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The 3D imaging project currently underway at the Osher Map Library (OML) at the University of Southern Maine was recently covered by Brooklyn-based arts blog "Hyperallergic."
Several faculty members from the University of Southern Maine community have recently penned new publications, earning praise and acclaim from peers and the community.
Flynn Ross, who leads USM's Extended Teacher Education Program, is advocating for more training and higher pay for Maine's school teachers. In a Bangor Daily News article published on March 15, Ross described her belief in the need for new professionals to take the place of a graying population of teachers and the need to pay them more money.
A "MarketWatch" story on the City of Portland's influx of higher income workers and their gentrification of neighborhoods included comments from Ryan Wallace, the project director for the Maine Center for Business and Economic Research at USM's Muskie School of Public Service.
"The mural will be installed the week of March 21 on the historic, 1892 building housing Amato's at the corner of Main and South streets," wrote reporter Robert Lowell. "The Gorham mural is being developed on three permanent sign panels with acrylic, outdoor paints that cost $652. An exterior varnish will protect the mural from the elements after it is mounted."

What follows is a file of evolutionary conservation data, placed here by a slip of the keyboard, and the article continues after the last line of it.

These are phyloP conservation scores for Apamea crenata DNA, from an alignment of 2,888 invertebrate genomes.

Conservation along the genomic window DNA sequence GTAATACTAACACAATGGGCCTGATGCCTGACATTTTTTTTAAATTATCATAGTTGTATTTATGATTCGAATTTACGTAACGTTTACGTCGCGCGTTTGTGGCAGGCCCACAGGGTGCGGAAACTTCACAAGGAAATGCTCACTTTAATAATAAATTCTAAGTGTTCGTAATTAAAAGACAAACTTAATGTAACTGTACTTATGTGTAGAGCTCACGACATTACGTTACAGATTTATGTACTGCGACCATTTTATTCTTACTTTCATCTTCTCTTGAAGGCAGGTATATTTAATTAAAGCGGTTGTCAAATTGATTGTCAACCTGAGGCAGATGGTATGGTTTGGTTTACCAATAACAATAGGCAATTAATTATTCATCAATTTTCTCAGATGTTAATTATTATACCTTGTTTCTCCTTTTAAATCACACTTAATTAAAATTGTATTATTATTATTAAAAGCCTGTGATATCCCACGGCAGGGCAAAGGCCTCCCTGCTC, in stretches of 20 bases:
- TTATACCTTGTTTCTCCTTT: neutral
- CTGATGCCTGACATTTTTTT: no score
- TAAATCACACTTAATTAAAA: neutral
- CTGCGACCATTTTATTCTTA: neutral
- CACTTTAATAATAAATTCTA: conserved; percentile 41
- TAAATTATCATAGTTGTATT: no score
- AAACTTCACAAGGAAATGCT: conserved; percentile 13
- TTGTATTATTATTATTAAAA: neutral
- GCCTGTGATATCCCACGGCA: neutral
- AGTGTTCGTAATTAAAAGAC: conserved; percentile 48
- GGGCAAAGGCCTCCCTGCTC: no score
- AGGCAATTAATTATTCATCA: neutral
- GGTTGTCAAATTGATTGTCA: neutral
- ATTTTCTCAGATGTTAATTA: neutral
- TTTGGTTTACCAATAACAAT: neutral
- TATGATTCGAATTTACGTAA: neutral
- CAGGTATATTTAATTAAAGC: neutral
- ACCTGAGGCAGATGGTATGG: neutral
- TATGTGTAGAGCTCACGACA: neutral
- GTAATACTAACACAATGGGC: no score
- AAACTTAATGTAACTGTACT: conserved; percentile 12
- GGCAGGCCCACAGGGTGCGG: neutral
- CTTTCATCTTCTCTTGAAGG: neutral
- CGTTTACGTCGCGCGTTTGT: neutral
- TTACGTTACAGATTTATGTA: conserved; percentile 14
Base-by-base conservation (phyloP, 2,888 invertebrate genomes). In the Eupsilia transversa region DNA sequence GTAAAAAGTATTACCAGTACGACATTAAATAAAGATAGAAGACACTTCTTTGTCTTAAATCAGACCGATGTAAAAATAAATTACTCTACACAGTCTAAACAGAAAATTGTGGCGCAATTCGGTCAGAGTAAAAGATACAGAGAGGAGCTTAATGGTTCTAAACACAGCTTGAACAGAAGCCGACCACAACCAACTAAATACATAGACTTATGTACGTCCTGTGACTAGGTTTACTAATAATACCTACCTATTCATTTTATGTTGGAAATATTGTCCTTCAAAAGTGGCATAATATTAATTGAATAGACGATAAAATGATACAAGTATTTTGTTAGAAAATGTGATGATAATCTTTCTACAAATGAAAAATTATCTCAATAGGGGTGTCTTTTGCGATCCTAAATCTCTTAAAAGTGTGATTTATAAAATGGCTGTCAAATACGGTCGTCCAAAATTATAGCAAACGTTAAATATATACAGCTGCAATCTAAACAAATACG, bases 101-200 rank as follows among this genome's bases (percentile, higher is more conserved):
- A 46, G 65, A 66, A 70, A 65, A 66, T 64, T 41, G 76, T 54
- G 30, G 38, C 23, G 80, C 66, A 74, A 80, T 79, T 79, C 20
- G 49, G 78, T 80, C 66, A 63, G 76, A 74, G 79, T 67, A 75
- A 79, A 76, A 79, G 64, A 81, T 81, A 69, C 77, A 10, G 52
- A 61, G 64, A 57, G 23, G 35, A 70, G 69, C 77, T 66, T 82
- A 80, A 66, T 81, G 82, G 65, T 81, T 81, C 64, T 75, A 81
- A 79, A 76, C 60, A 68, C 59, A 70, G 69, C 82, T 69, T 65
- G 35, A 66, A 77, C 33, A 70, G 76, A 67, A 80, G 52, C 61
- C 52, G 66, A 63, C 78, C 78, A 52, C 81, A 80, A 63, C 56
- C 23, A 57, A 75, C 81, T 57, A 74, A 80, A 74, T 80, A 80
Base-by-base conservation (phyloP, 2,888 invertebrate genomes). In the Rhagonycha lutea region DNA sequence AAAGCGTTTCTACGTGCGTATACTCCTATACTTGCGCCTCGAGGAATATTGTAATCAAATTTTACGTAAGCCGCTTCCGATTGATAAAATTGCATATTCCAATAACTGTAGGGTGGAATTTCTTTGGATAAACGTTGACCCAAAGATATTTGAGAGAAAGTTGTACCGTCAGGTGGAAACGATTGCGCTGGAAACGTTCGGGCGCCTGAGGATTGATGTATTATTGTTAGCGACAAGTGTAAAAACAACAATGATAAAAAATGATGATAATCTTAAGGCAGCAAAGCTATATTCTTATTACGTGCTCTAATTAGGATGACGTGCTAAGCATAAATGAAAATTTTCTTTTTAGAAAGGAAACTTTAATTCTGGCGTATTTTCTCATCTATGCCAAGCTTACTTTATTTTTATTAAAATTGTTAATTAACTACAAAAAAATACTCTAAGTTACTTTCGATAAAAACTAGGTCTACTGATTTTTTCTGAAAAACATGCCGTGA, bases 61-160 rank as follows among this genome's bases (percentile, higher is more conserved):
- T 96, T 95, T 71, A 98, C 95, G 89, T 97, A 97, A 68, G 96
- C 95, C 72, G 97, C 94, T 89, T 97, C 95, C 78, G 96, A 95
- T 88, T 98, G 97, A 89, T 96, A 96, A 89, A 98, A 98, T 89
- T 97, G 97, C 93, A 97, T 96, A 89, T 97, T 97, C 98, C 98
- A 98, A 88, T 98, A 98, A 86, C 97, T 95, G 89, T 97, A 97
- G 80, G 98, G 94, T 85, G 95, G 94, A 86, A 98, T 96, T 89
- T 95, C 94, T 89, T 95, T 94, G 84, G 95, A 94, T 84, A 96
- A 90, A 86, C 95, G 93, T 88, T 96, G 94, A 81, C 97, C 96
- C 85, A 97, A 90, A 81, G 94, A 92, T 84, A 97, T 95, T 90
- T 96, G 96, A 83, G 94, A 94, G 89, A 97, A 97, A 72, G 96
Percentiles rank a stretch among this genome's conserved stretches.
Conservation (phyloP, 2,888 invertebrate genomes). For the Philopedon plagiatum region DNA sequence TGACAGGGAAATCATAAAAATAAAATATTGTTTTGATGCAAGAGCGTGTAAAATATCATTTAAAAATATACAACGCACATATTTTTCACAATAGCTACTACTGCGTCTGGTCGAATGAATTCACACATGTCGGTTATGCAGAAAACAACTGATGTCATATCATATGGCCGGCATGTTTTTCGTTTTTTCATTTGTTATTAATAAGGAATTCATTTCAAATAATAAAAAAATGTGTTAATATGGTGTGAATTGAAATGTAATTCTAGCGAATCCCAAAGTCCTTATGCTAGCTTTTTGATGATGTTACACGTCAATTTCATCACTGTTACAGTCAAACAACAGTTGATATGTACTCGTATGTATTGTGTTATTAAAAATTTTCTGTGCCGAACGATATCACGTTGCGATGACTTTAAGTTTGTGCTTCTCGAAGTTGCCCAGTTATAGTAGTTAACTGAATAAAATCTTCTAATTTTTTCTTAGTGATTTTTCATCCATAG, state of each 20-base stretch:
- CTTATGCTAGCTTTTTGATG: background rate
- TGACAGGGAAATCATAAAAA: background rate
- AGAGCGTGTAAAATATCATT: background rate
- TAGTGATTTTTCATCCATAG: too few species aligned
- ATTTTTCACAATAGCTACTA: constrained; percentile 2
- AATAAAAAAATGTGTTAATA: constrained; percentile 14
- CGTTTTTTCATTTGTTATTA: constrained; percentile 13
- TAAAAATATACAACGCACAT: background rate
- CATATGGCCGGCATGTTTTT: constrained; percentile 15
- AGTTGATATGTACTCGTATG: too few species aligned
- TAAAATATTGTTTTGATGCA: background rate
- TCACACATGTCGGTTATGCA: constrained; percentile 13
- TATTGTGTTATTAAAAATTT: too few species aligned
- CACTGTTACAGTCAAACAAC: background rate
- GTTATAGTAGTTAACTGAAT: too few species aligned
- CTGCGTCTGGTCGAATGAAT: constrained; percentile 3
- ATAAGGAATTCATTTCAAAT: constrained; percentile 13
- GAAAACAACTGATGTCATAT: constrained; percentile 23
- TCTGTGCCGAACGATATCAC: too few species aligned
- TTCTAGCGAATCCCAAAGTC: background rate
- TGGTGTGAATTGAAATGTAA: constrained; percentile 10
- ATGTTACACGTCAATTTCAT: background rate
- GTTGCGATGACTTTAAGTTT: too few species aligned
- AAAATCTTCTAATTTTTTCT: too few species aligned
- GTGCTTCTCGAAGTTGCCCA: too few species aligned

University of Southern Maine senior Peyton Dostie set two school records Friday en route to winning the pentathlon during the first day of competition at the 2016 NCAA Division III Indoor Track and Field National Championships held at Grinnell College in Grinnell, Iowa.
The University of Maine System Board of Trustees has approved tenure for four USM faculty members: Kelly Hrenko Ph.D., Yuseung Kim Ph.D, Alexander Lapidus Ph.D. and Peter J. Woodruff Ph.D.
The University of Maine system and Jobs for Maine's Graduates (JMG) have formally announced the the College Success Program.
Public Radio International’s show "The World" interviewed USM student Fatuma Ali as part of its examination of African immigrants’ adjustment to American culture, focusing on how well they are integrating into society in Lewiston, Maine.
Once events start spinning out of control for Jimmy Harper -- when he betrays his best girl, his parents, his church and even the local Five and Dime -- "Reefer Madness" turns darkly silly. But for actor Eric Berry-Sandelin, who inhabits Jimmy in the musical's Maine premiere at USM's Russell Hall, it's as serious as Chekhov.